2. Rum, Sodomy and The Lash by  The Pogues (1985)

Pogues’ fans argue about which album is there best and I believe its this very raw, very powerful, and very good collection. It feature Cait O’Riordan’s only lead vocal performance on (ironically) “I’m A Man You Don’t Meet Everyday,” a beautifully haunting song. “Sally MacLennane,” and “A Pair of Brown Eyes” are a couple of other Pogues standards on this all around excellent album.

1.  Tanglewood Tree by Dave Carter and Tracy Grammer

The folk duo’s masterpiece includes  the brilliant lyrics and music of Dave Carter with Grammer on vocals and fiddle on songs such as “Tanglewood Tree,” “The Mountain,” and “Cowboy Singer.”  Ten years have gone by and I’m still wowed by this album.

Next week:  Some honorable mentions that did not crack the Top 100 although many were deserving.

100 Favorite Albums of All-Time 20-11


Previously:

20. Graceland by Paul Simon (1986)

Simon’s solo masterpiece is great for integrating “world music” and some of the most well-thought-out lyrics ever written.  Highlights include “Diamonds On The Soles of Her Shoes,” “Homeless,” “I Know What I Know,” and the title track.

19. Singalong by Pete Seeger (1980)

Pete Seeger and thousands of voices in Cambridge’s Sanders Theater sing the great folk songs of a generation.  Seeger is not really about recordings, but I find this recorded Pete at his best virtually bringing you the concert experience.  Favorites include “If I Had A Hammer,” “The Water is Wide,”  “Old Devil Time,” and many more.

18. London Calling by The Clash (1979)

This may be the first time that Pete Seeger and The Clash appear in a list next to one another, but they share a certain passion and do-it-yourself ethic, so why not.  I’m not the first one to extol the greatness of London Calling so I’ll just tell you my favorite songs are “Lost in the Supermarket,” “Rudie Can’t Fail,” “Guns of Brixton,” “The Right Profile,” the title song and the rest of the whole album.

17. I Can Hear the Heart Beating As One by Yo La Tengo (1997)

I resisted putting every single album by Yo La Tengo in this list, but if you don’t have any albums by this band please get this one.  You may also enjoy “Moby Octopad” (and its Mets’ references), “Sugarcube,” “Stockholm Syndrome,” “Shadows,” “Autumn Sweater,” and the rest.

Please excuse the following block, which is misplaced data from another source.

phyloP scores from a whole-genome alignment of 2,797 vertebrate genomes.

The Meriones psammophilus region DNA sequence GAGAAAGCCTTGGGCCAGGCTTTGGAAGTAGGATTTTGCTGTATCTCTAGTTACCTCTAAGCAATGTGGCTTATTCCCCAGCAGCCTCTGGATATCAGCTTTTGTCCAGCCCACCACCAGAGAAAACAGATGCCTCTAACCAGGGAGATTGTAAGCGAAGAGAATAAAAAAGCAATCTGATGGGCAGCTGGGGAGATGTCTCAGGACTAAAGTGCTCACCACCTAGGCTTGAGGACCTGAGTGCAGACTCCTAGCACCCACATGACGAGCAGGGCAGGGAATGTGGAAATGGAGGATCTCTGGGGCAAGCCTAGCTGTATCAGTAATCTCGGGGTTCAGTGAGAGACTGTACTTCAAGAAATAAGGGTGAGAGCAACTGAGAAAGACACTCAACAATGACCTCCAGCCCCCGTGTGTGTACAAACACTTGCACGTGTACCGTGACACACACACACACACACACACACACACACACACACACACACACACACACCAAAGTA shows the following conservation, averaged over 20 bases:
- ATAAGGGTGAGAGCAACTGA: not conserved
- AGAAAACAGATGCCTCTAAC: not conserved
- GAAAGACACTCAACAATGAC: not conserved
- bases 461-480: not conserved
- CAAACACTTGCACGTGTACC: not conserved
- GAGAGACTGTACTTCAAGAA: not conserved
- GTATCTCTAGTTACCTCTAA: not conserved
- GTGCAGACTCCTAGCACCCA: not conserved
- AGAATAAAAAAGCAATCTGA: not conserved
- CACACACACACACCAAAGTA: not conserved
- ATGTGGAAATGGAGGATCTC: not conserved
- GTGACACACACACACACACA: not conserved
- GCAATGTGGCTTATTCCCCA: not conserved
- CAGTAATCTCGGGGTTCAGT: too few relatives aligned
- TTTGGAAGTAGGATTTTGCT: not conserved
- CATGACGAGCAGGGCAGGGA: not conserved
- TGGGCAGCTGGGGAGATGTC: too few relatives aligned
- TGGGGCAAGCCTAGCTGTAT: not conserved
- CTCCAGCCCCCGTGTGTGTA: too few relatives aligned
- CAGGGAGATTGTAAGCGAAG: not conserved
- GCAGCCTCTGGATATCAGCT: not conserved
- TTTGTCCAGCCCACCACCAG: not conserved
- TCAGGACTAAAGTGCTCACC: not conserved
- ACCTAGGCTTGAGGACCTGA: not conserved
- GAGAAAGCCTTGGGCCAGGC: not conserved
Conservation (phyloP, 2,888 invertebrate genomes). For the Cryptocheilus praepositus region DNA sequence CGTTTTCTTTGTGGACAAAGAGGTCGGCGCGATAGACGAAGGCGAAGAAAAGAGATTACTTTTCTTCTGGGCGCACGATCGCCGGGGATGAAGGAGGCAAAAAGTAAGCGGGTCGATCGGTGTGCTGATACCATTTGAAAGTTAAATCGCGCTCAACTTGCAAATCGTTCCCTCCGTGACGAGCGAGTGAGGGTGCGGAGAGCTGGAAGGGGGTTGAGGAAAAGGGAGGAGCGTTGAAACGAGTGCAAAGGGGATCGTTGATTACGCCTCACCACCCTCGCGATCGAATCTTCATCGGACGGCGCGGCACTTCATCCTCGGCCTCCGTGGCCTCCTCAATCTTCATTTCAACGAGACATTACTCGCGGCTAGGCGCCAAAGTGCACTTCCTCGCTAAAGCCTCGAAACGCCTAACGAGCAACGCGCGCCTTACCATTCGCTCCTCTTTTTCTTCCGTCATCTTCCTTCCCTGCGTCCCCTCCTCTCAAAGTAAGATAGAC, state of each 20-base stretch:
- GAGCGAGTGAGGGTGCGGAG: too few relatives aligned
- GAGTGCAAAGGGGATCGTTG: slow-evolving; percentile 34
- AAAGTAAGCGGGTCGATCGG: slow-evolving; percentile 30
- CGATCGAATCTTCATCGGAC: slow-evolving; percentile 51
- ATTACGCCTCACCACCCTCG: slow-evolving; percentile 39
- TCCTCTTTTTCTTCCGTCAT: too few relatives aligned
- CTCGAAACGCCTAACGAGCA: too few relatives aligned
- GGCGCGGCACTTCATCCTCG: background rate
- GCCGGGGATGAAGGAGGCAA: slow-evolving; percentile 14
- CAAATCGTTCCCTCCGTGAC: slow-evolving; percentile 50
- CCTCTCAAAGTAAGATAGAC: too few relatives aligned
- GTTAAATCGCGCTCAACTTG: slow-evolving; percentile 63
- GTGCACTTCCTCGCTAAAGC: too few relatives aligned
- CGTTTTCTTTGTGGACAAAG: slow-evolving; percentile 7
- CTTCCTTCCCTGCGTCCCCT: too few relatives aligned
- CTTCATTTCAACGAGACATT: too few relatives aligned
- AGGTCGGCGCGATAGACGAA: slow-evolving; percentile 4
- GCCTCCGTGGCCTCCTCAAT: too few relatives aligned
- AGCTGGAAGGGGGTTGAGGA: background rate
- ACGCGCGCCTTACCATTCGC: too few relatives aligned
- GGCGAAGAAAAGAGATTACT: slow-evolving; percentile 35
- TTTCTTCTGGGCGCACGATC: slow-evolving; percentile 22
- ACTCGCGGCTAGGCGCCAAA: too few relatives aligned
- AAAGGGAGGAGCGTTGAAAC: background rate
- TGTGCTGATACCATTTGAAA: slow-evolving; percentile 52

16. So by Peter Gabriel (1986)

There are probably diehard Gabriel fans who roll their eyes at this pick but I say that any album with experimental sounds and clever lyrics that can still be a huge hit is worth remembering.  I like all the songs that got played all the time on the radio, and the one from that movie, and then there’s “This Is The Picture (Excellent Birds).”

15. Revolver by The Beatles (1966)

This is my favorite Beatles album and I’m never sure why.  Lots of studio experimentation pays off (not to mention drug experimentation), I guess.  Favorite songs include “I’m Only Sleeping,” “Got to Get You Into My Life,” and “Tomorrow Never Knows.”

14. Intersections by DJ Maus (2000)

DJ Maus is a drum & bass DJ we once danced to long ago in Montreal and this is one of her albums I picked up and have been entranced by ever since. Favorite tracks: “Plug,” “Phoneheads,” and “Amon Tobin.”

13. Ten Thousand Mornings by Peter Mulvey (2002)

This is the first and only album on this list that I was present for its recording, albeit briefly and accidentally.  Many musicians in Boston hone their skills by playing in the subways and Mulvey paid tribute to this by recording the entire album in Davis Sq station in Somerville.  It’s a great mix of cover songs, collaborations with other folkies, and roaring trains in the background.  Highlights include “Oliver’s Army,” “Comes Love” (with Erin McKeown), “Mama, You’ve Been On My Mind” (w/ Sean Staples), “The Ocean,” and “Two Janes.”

12. Lincoln by They Might Be Giants (1988)

The Brooklyn-based band pays tribute to their Massachusetts’ home town in the title.  More importantly upon hearing “Ana Ng” I was inspired to actually turn the radio dial and check out that modern rock station.  Other favorites from this album include “Kiss Me, Son of God,” “Cowtown,” and “Purple Toupee.”

11. Citizens Band by The Operators (2002)